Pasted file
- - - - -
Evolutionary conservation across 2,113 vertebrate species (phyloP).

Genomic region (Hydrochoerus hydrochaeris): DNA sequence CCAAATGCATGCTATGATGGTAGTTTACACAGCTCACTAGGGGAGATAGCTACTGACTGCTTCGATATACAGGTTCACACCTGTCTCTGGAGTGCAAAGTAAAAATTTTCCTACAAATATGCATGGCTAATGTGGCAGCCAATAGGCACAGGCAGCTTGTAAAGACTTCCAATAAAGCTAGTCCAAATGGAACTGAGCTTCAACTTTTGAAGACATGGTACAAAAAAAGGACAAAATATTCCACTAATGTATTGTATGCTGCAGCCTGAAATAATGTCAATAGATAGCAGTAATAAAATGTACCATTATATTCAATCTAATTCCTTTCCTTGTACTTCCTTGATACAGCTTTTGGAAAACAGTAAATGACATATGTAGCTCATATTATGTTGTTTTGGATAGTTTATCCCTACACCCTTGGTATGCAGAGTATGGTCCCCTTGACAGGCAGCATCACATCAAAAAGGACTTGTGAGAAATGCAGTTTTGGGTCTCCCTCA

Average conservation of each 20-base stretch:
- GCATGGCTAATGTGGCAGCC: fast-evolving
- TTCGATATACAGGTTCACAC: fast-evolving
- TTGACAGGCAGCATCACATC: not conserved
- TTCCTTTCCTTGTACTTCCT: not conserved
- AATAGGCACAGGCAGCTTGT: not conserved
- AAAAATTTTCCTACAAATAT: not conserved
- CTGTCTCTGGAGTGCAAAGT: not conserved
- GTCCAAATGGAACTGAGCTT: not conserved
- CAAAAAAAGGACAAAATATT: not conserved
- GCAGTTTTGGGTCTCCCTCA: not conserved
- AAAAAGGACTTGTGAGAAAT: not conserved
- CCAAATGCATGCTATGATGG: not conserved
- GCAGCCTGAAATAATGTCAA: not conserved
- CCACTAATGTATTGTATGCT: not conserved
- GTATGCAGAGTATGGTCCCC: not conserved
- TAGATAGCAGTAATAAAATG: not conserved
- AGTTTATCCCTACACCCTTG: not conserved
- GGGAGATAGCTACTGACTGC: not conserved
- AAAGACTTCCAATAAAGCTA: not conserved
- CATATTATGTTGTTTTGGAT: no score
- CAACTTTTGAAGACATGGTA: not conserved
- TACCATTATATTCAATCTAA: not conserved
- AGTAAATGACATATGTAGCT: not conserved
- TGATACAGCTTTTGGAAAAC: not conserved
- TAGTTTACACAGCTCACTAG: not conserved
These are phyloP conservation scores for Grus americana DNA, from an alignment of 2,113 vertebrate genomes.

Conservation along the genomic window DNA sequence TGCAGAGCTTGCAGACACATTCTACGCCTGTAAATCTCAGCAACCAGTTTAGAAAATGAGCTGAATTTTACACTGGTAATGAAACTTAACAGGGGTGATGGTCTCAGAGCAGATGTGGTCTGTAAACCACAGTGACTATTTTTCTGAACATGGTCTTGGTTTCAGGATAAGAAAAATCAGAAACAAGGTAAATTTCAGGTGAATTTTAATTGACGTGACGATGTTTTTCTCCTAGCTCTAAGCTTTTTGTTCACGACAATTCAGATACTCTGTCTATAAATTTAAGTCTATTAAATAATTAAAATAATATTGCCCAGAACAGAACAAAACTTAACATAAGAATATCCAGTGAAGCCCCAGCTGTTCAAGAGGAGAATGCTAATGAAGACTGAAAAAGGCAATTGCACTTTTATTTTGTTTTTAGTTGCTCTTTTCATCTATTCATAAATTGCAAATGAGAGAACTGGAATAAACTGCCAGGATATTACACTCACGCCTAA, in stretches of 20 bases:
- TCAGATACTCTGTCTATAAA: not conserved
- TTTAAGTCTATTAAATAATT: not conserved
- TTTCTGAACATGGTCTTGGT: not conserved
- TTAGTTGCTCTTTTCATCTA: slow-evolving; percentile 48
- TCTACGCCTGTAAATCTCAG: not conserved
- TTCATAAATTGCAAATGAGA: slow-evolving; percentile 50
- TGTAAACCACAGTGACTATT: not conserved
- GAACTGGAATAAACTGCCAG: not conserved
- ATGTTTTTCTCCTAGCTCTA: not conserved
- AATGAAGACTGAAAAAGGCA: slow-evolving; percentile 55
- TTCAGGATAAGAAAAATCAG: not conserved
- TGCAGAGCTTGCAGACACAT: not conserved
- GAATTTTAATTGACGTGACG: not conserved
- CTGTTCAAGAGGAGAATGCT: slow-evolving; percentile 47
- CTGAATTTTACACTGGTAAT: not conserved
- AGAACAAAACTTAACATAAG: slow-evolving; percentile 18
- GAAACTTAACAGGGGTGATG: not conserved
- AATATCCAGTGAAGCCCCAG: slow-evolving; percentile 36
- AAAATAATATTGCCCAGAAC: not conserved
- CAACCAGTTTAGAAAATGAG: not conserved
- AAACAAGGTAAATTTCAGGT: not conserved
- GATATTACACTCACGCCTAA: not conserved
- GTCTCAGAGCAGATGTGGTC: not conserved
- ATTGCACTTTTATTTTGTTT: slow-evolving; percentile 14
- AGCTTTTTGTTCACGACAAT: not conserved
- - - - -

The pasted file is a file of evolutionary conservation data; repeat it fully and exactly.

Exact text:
Evolutionary conservation across 2,113 vertebrate species (phyloP).

Genomic region (Hydrochoerus hydrochaeris): DNA sequence CCAAATGCATGCTATGATGGTAGTTTACACAGCTCACTAGGGGAGATAGCTACTGACTGCTTCGATATACAGGTTCACACCTGTCTCTGGAGTGCAAAGTAAAAATTTTCCTACAAATATGCATGGCTAATGTGGCAGCCAATAGGCACAGGCAGCTTGTAAAGACTTCCAATAAAGCTAGTCCAAATGGAACTGAGCTTCAACTTTTGAAGACATGGTACAAAAAAAGGACAAAATATTCCACTAATGTATTGTATGCTGCAGCCTGAAATAATGTCAATAGATAGCAGTAATAAAATGTACCATTATATTCAATCTAATTCCTTTCCTTGTACTTCCTTGATACAGCTTTTGGAAAACAGTAAATGACATATGTAGCTCATATTATGTTGTTTTGGATAGTTTATCCCTACACCCTTGGTATGCAGAGTATGGTCCCCTTGACAGGCAGCATCACATCAAAAAGGACTTGTGAGAAATGCAGTTTTGGGTCTCCCTCA

Average conservation of each 20-base stretch:
- GCATGGCTAATGTGGCAGCC: fast-evolving
- TTCGATATACAGGTTCACAC: fast-evolving
- TTGACAGGCAGCATCACATC: not conserved
- TTCCTTTCCTTGTACTTCCT: not conserved
- AATAGGCACAGGCAGCTTGT: not conserved
- AAAAATTTTCCTACAAATAT: not conserved
- CTGTCTCTGGAGTGCAAAGT: not conserved
- GTCCAAATGGAACTGAGCTT: not conserved
- CAAAAAAAGGACAAAATATT: not conserved
- GCAGTTTTGGGTCTCCCTCA: not conserved
- AAAAAGGACTTGTGAGAAAT: not conserved
- CCAAATGCATGCTATGATGG: not conserved
- GCAGCCTGAAATAATGTCAA: not conserved
- CCACTAATGTATTGTATGCT: not conserved
- GTATGCAGAGTATGGTCCCC: not conserved
- TAGATAGCAGTAATAAAATG: not conserved
- AGTTTATCCCTACACCCTTG: not conserved
- GGGAGATAGCTACTGACTGC: not conserved
- AAAGACTTCCAATAAAGCTA: not conserved
- CATATTATGTTGTTTTGGAT: no score
- CAACTTTTGAAGACATGGTA: not conserved
- TACCATTATATTCAATCTAA: not conserved
- AGTAAATGACATATGTAGCT: not conserved
- TGATACAGCTTTTGGAAAAC: not conserved
- TAGTTTACACAGCTCACTAG: not conserved
These are phyloP conservation scores for Grus americana DNA, from an alignment of 2,113 vertebrate genomes.

Conservation along the genomic window DNA sequence TGCAGAGCTTGCAGACACATTCTACGCCTGTAAATCTCAGCAACCAGTTTAGAAAATGAGCTGAATTTTACACTGGTAATGAAACTTAACAGGGGTGATGGTCTCAGAGCAGATGTGGTCTGTAAACCACAGTGACTATTTTTCTGAACATGGTCTTGGTTTCAGGATAAGAAAAATCAGAAACAAGGTAAATTTCAGGTGAATTTTAATTGACGTGACGATGTTTTTCTCCTAGCTCTAAGCTTTTTGTTCACGACAATTCAGATACTCTGTCTATAAATTTAAGTCTATTAAATAATTAAAATAATATTGCCCAGAACAGAACAAAACTTAACATAAGAATATCCAGTGAAGCCCCAGCTGTTCAAGAGGAGAATGCTAATGAAGACTGAAAAAGGCAATTGCACTTTTATTTTGTTTTTAGTTGCTCTTTTCATCTATTCATAAATTGCAAATGAGAGAACTGGAATAAACTGCCAGGATATTACACTCACGCCTAA, in stretches of 20 bases:
- TCAGATACTCTGTCTATAAA: not conserved
- TTTAAGTCTATTAAATAATT: not conserved
- TTTCTGAACATGGTCTTGGT: not conserved
- TTAGTTGCTCTTTTCATCTA: slow-evolving; percentile 48
- TCTACGCCTGTAAATCTCAG: not conserved
- TTCATAAATTGCAAATGAGA: slow-evolving; percentile 50
- TGTAAACCACAGTGACTATT: not conserved
- GAACTGGAATAAACTGCCAG: not conserved
- ATGTTTTTCTCCTAGCTCTA: not conserved
- AATGAAGACTGAAAAAGGCA: slow-evolving; percentile 55
- TTCAGGATAAGAAAAATCAG: not conserved
- TGCAGAGCTTGCAGACACAT: not conserved
- GAATTTTAATTGACGTGACG: not conserved
- CTGTTCAAGAGGAGAATGCT: slow-evolving; percentile 47
- CTGAATTTTACACTGGTAAT: not conserved
- AGAACAAAACTTAACATAAG: slow-evolving; percentile 18
- GAAACTTAACAGGGGTGATG: not conserved
- AATATCCAGTGAAGCCCCAG: slow-evolving; percentile 36
- AAAATAATATTGCCCAGAAC: not conserved
- CAACCAGTTTAGAAAATGAG: not conserved
- AAACAAGGTAAATTTCAGGT: not conserved
- GATATTACACTCACGCCTAA: not conserved
- GTCTCAGAGCAGATGTGGTC: not conserved
- ATTGCACTTTTATTTTGTTT: slow-evolving; percentile 14
- AGCTTTTTGTTCACGACAAT: not conserved